The reason for that, of course, is because most women are expected to wear the fact that they have a boyfriend as though it’s a badge of honor. The act of doing so was ingrained in us as young as our early teens. Being able to say that you had a boyfriend was considered the end all be all. We’d find ways to shoehorn mentions of him into conversations about biology lab or what we ate for dinner. Sharing that you had a boyfriend somehow elevated you over the heads of your peers. It meant that you found a boy that found you attractive.
You’d think that this sort of intra-gender competition would cease after high school. Unfortunately, that’s not the case. Read the comments of any article that revolves around dating – specifically the author’s dating woes – and you’ll be treated with numerous stories that start off with, “Well, when I met my boyfriend…” A quick tour of these threads will make you feel like you’ve been transported back to your high school lunchroom. I recently got into it with a commenter over at XOJane. Rather than actually argue the valid points I raised, my opponent snarked back, “You can disagree without being mean. Just sayin’ (oh, and btw, and that’s why I’m NOT SINGLE). hugs.”
In these situations, a woman will trot out her relationship (no matter how new it is) to bolster the validity of her insight. That is what truly makes behavior like this so unfortunate. For years women have struggled to be independent from men. Yet there appears to still be some underlying need to prove to other women that we have male approval. It’s as if some women believe that the ability to utter the words “my boyfriend” grants them access to some kind of higher ground.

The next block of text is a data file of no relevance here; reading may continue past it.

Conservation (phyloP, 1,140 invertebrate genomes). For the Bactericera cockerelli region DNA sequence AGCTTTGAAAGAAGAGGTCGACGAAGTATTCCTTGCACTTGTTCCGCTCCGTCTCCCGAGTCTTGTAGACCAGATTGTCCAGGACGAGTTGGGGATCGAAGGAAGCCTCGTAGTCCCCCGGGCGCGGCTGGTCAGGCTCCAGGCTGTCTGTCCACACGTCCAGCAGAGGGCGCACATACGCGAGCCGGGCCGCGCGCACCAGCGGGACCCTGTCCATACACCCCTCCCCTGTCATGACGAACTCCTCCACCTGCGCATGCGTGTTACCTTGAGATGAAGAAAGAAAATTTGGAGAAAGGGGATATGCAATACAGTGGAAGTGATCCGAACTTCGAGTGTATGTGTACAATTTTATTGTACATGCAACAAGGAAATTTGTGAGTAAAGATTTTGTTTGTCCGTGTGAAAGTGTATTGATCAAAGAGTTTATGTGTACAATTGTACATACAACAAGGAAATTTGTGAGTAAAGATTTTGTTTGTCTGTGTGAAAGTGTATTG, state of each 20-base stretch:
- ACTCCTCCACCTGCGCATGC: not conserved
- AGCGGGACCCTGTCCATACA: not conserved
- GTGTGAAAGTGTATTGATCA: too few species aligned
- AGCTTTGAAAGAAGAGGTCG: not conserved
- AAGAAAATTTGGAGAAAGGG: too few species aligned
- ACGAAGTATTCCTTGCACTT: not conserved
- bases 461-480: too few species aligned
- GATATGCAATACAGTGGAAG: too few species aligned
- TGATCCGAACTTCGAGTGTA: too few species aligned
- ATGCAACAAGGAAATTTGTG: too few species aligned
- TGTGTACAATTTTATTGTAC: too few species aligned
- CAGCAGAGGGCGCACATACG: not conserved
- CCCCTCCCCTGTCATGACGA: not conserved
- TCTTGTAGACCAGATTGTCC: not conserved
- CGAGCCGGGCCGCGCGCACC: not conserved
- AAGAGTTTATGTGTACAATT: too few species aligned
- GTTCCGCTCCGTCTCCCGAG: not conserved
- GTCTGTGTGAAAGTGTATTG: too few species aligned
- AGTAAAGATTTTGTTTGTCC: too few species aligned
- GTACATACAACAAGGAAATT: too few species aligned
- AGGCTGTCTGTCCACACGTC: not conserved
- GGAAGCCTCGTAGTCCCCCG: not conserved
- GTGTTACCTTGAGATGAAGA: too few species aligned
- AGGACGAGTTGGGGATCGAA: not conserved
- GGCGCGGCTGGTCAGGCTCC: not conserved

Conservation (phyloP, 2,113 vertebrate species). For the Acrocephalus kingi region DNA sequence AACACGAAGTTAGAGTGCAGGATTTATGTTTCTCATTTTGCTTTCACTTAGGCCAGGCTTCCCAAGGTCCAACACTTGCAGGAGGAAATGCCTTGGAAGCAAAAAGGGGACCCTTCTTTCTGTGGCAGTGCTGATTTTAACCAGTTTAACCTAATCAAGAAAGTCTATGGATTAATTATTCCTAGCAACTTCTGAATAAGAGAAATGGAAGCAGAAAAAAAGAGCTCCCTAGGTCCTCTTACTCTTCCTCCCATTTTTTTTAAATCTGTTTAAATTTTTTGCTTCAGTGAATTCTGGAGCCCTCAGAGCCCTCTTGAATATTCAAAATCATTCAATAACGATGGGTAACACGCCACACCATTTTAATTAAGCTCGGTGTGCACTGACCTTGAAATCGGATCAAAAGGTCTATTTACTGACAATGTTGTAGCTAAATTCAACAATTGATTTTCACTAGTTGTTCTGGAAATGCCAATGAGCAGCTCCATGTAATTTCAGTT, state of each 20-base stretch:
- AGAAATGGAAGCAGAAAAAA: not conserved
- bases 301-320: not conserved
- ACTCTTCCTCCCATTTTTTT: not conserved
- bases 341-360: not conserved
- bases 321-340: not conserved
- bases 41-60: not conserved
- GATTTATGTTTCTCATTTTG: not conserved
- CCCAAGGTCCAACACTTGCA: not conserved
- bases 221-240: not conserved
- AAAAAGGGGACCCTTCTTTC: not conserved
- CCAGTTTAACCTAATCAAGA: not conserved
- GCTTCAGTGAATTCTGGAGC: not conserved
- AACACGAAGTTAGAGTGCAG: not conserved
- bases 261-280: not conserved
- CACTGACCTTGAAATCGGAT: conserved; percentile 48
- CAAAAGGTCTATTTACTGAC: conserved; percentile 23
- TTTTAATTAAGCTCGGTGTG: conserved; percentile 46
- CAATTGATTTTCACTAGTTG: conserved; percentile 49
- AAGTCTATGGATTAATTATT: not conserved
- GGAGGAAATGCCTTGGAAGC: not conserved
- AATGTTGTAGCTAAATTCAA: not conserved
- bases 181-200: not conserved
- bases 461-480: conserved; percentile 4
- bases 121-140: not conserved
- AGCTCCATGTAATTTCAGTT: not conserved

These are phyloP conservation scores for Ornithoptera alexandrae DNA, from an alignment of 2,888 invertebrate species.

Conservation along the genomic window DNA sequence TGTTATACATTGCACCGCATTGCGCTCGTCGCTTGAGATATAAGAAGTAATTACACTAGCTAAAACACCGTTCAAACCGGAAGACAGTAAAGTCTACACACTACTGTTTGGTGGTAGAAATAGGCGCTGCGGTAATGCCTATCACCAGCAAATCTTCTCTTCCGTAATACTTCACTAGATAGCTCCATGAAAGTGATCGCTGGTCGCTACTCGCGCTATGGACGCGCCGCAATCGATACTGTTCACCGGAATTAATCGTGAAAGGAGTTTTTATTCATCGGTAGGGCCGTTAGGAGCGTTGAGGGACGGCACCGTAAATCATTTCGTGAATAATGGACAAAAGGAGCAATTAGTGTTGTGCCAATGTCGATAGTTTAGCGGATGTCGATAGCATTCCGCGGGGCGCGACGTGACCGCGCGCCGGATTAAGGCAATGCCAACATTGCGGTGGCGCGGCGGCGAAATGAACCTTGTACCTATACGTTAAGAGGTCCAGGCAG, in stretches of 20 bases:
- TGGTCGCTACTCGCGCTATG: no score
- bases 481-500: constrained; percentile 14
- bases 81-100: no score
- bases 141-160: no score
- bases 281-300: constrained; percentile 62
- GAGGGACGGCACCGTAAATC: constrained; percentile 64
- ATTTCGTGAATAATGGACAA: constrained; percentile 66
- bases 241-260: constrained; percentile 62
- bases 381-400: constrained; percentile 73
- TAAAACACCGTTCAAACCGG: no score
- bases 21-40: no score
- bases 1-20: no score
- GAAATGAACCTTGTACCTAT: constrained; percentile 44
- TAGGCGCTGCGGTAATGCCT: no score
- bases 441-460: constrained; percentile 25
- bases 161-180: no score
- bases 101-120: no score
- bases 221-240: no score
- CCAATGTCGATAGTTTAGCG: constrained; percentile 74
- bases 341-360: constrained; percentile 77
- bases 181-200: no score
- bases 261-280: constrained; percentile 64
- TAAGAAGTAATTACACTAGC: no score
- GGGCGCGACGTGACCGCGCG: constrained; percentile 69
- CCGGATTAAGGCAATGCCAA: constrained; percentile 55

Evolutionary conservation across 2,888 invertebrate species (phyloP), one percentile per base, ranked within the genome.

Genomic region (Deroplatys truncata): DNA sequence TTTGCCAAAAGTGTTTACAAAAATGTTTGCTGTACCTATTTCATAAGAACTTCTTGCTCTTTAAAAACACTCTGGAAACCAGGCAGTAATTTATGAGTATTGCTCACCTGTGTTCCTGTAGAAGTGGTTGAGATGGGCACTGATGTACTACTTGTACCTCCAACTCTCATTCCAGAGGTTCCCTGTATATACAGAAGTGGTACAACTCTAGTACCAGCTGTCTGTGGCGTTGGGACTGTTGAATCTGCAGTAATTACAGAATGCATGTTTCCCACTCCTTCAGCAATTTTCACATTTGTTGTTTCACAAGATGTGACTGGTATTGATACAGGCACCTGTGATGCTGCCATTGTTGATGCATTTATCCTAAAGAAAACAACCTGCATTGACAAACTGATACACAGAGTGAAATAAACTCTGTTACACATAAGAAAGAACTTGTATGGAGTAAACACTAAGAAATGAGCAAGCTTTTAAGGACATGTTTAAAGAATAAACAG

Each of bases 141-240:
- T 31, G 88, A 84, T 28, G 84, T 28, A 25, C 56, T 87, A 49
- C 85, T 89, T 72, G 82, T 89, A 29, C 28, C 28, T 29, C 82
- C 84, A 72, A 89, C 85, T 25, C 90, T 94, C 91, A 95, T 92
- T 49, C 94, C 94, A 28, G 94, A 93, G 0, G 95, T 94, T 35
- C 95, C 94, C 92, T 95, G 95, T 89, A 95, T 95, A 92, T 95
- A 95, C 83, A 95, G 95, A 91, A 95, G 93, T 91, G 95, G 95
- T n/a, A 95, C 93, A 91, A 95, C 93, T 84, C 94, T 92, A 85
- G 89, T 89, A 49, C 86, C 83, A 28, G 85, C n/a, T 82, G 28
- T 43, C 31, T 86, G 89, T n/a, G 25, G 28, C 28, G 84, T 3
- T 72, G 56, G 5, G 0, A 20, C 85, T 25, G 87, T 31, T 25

I don’t think it’s a conscious action. I think it has been burned into our brains to think that, without a partner, we don’t deserve to have an opinion on certain matters. Mainstream media, TV and movies don’t help us break out of this thinking, either. I recently bemoaned the cancellation of my guilty pleasure TV show, “Smash,” complaining that all the lead female characters had to be attached to a man, a couple even fighting over one. Olivia Pope from ABC’s “Scandal” has to be tied to the simpering, brooding Fitz in order to make her more interesting. We’ve been conditioned to try and one-up our peers where men are concerned. There’s this subversive need to prove to other people that we are desirable. And the way many of us prove that is by trotting out our partners. Social media feeds are clogged with references to boyfriends and dates. While some of these mentions are expressions of genuine happiness, I think many others are revealed strictly for the benefit of the reading audience. “Look at meeee! Somebody thinks I’m pretty!”
Originally, my decision to keep the details of my love life out of my writing was one of self-preservation. The personal memoir writing format has birthed a popular subsection that I affectionately refer to as the Oversharing Trainwreck. There’s this misguided belief out there that a woman who writes about sex and dating has to exploit her own experiences in order to be considered “brave” or “real.” The core of any good relationship is intimacy. Taking to the web to spill my guts made it difficult for any man to trust or feel safe with me. Now I choose to keep my love life status to myself to avoid being defined by my ability to get a man.
No woman should be made to feel as though she needs to prove value or intelligence in this manner. Her work–and her life–should stand on its own, regardless of whether or not she has a man by her side. — Christan Marashio
Christan is an NYC-based writer and columnist.